Many different interests vie for supremacy in Afghanistan, and the new administration must stimulate an honest discussion among the stakeholders. Left out of discussions so far has been consultation with the Afghan people themselves.
I recently taught a class at New York University's Center for Global Affairs, where students were assigned various roles simulating democracy-building efforts, The exercise highlighted issues such as civilian casualties, negotiations with the Taliban, refugees whose families have been killed, and the limited cooperation of international organizations and agencies. The students diligently outlined their goals and interests, and determined whom they should (or should not) be working with.
There were a number of striking similarities between the simulation's outcome and the current reality.
- The smallest groups, NGOs and refugees, spoke to everyone and anyone to increase their chances of getting the job done, but larger groups-the military and USAID-dismissed their value. The larger groups worked only with groups that would support their agendas, without considering the larger strategic picture. Other than refugees (who were directed to do so in the simulation), no party spoke with the Afghan government, except for the U.S. military, but they met with "Karzai" just 10 minutes before the simulation ended. And that visit was merely to "inform" the Afghans about their plans.
Lack of a holistic, strategic and visionary U.S. foreign policy is hardly news, and neither is competition between organizations and agencies. What is shocking is that most Afghan nationals are repeatedly excluded from the planning, decision-making and implementation processes. Although they are sometimes "informed," their input is often dismissed while outside plans are imposed.
My class learned this in a safe environment. Regrettably, the U.S. military has learned the same lesson in a very dangerous one-Iraq. Many recent successes in Iraq have occurred because our soldiers are finally learning to work with community leaders to win hearts and minds. The new emphasis-on working collectively-is being transferred to Afghanistan, and Barack Obama has pledged to support this strategy.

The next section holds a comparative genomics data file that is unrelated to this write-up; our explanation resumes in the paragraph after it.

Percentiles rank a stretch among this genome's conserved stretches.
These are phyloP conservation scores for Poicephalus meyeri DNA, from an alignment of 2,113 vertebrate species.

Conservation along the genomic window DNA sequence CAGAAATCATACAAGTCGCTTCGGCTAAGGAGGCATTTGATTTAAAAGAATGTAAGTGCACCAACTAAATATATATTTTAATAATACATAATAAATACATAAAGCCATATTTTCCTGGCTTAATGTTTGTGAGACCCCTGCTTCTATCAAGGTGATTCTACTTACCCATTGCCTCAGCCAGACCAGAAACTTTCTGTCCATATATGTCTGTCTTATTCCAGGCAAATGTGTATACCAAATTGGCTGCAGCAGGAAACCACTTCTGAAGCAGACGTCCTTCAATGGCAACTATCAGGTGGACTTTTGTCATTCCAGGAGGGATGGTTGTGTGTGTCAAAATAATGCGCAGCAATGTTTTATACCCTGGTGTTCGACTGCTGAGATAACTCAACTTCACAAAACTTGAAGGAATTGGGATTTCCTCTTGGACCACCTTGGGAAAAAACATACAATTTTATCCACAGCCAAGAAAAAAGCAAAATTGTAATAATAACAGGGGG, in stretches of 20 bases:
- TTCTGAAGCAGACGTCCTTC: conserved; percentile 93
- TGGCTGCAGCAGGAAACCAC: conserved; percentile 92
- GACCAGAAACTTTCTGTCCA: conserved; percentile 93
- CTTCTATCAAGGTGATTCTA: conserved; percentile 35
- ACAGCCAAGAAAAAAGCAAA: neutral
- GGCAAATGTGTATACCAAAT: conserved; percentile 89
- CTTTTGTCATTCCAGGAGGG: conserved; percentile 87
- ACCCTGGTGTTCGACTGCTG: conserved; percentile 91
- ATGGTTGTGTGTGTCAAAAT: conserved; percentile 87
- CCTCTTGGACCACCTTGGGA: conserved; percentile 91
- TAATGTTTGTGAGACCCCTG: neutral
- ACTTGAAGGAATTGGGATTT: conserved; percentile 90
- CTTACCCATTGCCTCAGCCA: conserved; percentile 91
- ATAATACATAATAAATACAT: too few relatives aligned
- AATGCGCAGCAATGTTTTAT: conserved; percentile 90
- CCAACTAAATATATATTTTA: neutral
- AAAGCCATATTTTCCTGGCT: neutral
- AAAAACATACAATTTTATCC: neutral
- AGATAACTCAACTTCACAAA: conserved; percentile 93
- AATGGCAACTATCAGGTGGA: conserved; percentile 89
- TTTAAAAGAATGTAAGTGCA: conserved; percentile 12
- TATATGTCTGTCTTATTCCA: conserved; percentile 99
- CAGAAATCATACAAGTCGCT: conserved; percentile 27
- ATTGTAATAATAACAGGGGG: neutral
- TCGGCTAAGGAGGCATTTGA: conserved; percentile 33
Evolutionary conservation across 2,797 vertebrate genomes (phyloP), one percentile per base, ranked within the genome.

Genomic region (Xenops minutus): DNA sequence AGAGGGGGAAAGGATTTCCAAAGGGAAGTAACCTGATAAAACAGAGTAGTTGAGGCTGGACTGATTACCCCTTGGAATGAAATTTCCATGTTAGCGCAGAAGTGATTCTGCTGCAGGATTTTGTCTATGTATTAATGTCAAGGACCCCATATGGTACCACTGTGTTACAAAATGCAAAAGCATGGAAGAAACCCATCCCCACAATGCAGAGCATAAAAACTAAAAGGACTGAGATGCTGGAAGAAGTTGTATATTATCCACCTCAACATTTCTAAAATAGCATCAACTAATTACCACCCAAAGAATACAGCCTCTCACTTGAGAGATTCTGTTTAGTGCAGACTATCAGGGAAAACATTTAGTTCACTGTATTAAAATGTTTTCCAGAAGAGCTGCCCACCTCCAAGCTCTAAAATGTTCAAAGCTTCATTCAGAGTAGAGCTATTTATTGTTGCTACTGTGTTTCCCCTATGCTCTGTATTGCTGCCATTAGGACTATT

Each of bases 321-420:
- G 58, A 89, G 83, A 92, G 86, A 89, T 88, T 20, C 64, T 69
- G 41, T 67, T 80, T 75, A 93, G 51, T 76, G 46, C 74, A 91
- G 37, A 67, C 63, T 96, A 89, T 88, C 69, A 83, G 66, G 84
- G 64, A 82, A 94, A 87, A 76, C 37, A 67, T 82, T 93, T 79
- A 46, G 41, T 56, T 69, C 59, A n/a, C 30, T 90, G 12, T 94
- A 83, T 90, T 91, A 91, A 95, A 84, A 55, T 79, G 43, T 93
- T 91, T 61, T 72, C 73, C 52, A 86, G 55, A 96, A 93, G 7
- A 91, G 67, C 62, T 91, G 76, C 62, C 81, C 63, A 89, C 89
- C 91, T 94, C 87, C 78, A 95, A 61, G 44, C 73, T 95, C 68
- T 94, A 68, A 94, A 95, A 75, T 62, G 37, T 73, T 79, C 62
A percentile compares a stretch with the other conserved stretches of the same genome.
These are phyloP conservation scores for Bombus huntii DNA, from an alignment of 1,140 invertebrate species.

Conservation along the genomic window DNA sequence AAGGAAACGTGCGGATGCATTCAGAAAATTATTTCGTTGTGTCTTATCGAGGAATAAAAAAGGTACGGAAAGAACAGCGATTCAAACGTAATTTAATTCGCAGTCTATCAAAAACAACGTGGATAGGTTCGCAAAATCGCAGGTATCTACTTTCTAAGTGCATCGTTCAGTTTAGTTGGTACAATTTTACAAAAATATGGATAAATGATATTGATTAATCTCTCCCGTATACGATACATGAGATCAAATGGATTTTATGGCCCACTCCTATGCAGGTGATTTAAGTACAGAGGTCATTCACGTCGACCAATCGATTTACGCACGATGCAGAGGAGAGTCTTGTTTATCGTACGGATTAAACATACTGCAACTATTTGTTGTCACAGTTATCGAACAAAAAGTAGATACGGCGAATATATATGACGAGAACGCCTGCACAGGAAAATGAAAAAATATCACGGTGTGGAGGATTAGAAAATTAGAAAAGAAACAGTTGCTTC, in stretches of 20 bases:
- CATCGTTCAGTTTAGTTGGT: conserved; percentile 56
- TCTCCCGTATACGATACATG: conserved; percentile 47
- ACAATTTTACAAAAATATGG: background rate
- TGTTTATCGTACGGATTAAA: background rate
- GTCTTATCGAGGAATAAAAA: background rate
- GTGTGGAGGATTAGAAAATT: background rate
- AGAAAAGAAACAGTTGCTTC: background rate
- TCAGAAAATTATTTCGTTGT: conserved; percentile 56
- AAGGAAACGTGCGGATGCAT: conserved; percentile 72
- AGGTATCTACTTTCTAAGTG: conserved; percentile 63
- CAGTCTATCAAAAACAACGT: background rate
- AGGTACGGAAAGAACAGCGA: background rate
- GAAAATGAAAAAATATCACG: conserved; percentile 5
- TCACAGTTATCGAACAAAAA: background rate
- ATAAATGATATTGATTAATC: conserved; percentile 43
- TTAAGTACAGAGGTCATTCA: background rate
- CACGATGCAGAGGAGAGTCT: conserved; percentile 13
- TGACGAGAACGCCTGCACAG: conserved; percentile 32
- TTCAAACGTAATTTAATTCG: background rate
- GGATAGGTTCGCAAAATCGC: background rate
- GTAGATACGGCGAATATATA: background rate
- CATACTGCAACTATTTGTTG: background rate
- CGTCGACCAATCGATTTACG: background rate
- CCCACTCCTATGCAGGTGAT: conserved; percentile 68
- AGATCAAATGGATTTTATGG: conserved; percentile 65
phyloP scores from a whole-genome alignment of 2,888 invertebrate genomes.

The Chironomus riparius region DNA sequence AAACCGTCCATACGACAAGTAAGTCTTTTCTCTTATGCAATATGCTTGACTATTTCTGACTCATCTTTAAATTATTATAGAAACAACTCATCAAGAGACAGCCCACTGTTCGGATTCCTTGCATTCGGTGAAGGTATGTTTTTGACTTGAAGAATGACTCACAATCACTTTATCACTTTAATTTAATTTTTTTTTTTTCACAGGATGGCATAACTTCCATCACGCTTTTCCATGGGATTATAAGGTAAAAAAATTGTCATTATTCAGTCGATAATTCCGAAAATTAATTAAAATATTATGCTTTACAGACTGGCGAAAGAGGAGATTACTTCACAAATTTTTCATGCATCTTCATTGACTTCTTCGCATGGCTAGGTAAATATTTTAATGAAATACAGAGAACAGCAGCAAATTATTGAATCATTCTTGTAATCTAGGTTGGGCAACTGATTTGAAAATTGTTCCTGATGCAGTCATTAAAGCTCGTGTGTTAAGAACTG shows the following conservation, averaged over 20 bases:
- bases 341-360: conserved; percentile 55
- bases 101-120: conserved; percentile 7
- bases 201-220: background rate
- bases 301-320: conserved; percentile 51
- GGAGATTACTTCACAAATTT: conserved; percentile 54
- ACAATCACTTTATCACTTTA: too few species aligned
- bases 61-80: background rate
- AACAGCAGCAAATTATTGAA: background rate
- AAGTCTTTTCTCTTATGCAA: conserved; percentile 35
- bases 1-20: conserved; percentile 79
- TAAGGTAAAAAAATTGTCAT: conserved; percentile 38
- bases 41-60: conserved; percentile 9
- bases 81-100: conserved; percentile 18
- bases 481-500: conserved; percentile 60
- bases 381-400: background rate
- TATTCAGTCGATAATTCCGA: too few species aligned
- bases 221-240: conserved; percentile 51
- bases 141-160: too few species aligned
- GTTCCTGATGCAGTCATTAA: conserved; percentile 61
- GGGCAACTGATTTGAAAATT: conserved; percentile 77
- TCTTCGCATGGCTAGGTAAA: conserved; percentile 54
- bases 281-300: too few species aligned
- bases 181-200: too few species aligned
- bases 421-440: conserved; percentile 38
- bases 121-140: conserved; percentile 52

Afghans watched the U.S. election closely. While I was in Kabul this summer, every one of my colleagues expressed support for an Obama administration, and I received many congratulatory emails afterward.
Afghans believe that Obama will concentrate on the welfare of civilians, and minimize the use of force. They believe he will use civilian foreign policy "tools" that more effectively empower Afghans, so they can convince their own communities to keep the Taliban at bay and repair their shattered society.
Afghans know they need help. They understand that they live in a broken nation, one ranked 173 out of 178 in the area of human development. They know that the poppies cultivated in the south do not give them power, but help to maintain warlord domination and aggression. The people know, but they feel powerless to make the changes without more help-and a much bigger say.
As president, Obama will have an unprecedented chance to make big differences in our world, including Afghanistan.
To do this, however, he must first realize that the U.S. foreign policy apparatus needs an overhaul. If the parts are not coordinated to create an effective whole, the United States will never get out of Iraq, let alone help Afghanistan to move forward.
Obama must also require the military to create a comprehensive strategy for success. This requires that NATO and the international community accept more leadership responsibilities.
Finally, without strengthening Afghan participation and requiring accountability from all parties, little will change in the country or the region. We will not only fail at a more rapid rate, we will find ourselves on the outside, looking in. Afghans will tell you that they won't tolerate much more domineering behavior.
Obama will be tasked with determining how Afghanistan fits into a new and, one hopes, visionary American foreign policy. He must also set the direction for the U.S. military in Afghanistan, while promoting change in an international community that has been as much a part of the problem as the solution.
The current head of U.S. forces in Afghanistan, General David McKiernan, said it will take more than extra soldiers to stabilize Afghanistan. It will take Afghans, as well as a more holistic foreign policy. This policy must be more inclusive, taking into account the interests of all parties in the region.
The "cowboy" mentality practiced under the outgoing administration has not gotten us anywhere. Change is overdue. This requires equal and honest participation from all stakeholders in creating a stable country that can finally move beyond war.